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Lack of sleep ups mental illness risk - September 5th 2010, 10:23 AM

Quote:
New research suggests young people getting less than five hours sleep per night are tripling their chances of developing a mental illness.

The George Institute for Global Health surveyed almost 20,000 Australians aged between 17 and 24 for the research.

Researchers found those sleeping fewer than five hours a night are three times more likely to become mentally ill than those sleeping for eight or nine hours.

The results, which appear in the journal Sleep, also linked sleep deprivation with cardiovascular disease and weight gain.

The study's lead author, Professor Nick Glozier, says the average amount of sleep for a young adult is eight to nine hours a night.

But he says that has been decreasing, especially over the past decade.

"Over the past few decades young adults have been sleeping fewer and fewer hours, whereas the rest of us ... have generally been sleeping more hours," says Glozier.

"There's a whole bunch of gadgets that kids and young adults now have in their bedrooms that they never used to have."

"Yet of course they've got to get up and go to school or go to college or go to uni at exactly the same time.

"So there's a group of them who are becoming more and more sleep-deprived."

The researchers also found over half of those who reported getting fewer than six hours sleep per night had high levels of psychological distress compared to about one quarter of those sleeping eight to nine hours a night.

Prevention
Glozier says it is important to prevent mental health problems where possible.

"It's those chronic mental health problems when you're an adolescent or you're a young adult, that lead on to the more important adult forms of the disorders, like major depressive disorder or bipolar disorder," he says.

"So if we can do something around that group of people when they're beginning to become chronic, or preventing those chronic, persistent problems then we may have a really good target for an early intervention."

Dr Patrick McGorry, a professor of youth mental health at the University of Melbourne, believes the study highlights the effects of disturbance in chronobiology - the timing of biological rhythms.

"It might be a very important marker or risk factor that we can actually measure and help us with identifying people who are at particular risk for these problems," says McGorry.
http://www.abc.net.au/science/articl...01/2999748.htm

Found this quite interesting.


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Re: Lack of sleep ups mental illness risk - September 5th 2010, 11:10 AM

I'm not surprised at all. My mental health actually seems to revolve around sleep and my sleep patterns.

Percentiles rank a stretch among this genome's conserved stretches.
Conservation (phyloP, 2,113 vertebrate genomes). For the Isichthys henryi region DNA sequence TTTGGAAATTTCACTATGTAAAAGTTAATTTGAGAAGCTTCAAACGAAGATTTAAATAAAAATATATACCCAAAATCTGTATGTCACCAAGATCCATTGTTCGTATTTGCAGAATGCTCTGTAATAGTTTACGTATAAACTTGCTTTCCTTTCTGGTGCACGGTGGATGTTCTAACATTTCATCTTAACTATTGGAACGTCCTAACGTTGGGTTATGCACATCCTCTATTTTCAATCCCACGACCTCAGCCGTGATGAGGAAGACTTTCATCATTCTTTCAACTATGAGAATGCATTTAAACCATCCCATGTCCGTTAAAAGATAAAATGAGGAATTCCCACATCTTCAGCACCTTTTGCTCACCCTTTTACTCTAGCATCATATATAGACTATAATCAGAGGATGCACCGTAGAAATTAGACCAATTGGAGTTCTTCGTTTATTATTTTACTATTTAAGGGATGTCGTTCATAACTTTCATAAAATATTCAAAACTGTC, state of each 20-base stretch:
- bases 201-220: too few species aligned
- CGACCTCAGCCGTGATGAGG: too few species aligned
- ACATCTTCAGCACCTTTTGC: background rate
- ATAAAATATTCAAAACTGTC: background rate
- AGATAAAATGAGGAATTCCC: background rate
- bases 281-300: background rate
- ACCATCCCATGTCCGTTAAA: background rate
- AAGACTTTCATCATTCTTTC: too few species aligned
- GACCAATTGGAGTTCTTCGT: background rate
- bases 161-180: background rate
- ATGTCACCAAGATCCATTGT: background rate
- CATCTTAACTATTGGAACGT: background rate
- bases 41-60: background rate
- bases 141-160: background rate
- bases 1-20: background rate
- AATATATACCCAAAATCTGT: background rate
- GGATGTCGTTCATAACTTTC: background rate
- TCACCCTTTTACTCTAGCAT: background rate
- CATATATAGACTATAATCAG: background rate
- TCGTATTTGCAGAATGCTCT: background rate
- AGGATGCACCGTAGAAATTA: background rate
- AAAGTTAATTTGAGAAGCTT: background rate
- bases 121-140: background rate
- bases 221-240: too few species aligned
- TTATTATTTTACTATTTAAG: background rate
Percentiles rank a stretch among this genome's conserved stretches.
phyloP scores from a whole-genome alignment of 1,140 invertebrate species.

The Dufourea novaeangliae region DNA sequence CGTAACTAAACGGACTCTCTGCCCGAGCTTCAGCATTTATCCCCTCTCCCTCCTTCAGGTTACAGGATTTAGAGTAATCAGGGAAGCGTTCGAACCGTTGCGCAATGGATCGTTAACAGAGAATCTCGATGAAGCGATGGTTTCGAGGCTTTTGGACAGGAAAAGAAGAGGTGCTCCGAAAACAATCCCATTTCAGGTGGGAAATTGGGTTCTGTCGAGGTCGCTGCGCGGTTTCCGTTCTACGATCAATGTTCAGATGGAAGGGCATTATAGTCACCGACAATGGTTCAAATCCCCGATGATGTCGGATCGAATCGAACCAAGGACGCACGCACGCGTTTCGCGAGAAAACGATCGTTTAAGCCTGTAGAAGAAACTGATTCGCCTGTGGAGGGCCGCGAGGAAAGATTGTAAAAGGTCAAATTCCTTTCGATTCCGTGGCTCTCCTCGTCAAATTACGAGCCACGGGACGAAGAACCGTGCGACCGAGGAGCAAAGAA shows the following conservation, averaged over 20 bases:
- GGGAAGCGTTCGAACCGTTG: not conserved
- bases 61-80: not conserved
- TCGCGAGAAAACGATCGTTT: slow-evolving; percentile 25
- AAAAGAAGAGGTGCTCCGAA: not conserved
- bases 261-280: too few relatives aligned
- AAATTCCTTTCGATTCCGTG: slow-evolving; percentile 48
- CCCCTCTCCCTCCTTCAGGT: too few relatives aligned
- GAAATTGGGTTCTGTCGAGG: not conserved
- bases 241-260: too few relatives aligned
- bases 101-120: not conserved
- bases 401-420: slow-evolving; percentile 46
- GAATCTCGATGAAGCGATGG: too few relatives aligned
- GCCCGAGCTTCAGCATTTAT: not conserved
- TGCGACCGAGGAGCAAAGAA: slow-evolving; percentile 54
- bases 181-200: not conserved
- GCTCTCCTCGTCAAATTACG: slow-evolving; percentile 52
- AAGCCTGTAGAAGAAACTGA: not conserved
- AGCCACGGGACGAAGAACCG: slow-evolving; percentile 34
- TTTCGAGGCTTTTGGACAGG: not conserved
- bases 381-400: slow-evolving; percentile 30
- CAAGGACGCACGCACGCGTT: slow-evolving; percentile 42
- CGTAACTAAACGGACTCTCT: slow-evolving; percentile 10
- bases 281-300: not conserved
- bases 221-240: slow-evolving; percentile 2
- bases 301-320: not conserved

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Re: Lack of sleep ups mental illness risk - September 5th 2010, 01:32 PM

having less than 5 hours (on average, some need more or less) a night consistantly can also damage one's health, and lack of sleep will destroy your concentration, and have similar effects to drunkenness.
   
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Re: Lack of sleep ups mental illness risk - September 5th 2010, 04:20 PM

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Originally Posted by Konstantine View Post
I'm not surprised at all. My mental health actually seems to revolve around sleep and my sleep patterns.
Mine has a lot to do with sleep also. I remember I had a really really bad sleeping pattern two years ago. I slept in the day mostly (not many hours either) and I was REALLY depressed :/


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Re: Lack of sleep ups mental illness risk - September 7th 2010, 08:24 AM

No wonder I'm fucked in the head...
   
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Re: Lack of sleep ups mental illness risk - September 7th 2010, 08:34 AM

See, I started having problems with mental health BEFORE I started having erratic sleeping patterns, and my sleeping patterns aren't always LESS hours. o_O;

So this article could ring true, but I don't have any personal experience with this.


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Re: Lack of sleep ups mental illness risk - September 7th 2010, 03:22 PM

I have always had irregular sleeping patterns. I also have mental illnesses. However, mental illnesses run in my family, and so I attribute it more to a genetic predisposition than I do a lack of sleep. With the said, though, I do find that my emotional state quickly begins to deteriorate if I do not get an adequate amount of sleep. While I don't believe that my mental illnesses were caused by this in the first place, I do agree that it tends to aggravate symptoms.

I wouldn't be surprised if this article was true, because as Invert says, a lack of sleep can have other detrimental effects on your overall health.
   
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Re: Lack of sleep ups mental illness risk - September 7th 2010, 04:14 PM

Craaaaaaap. LOL. I need moar sleep..
   
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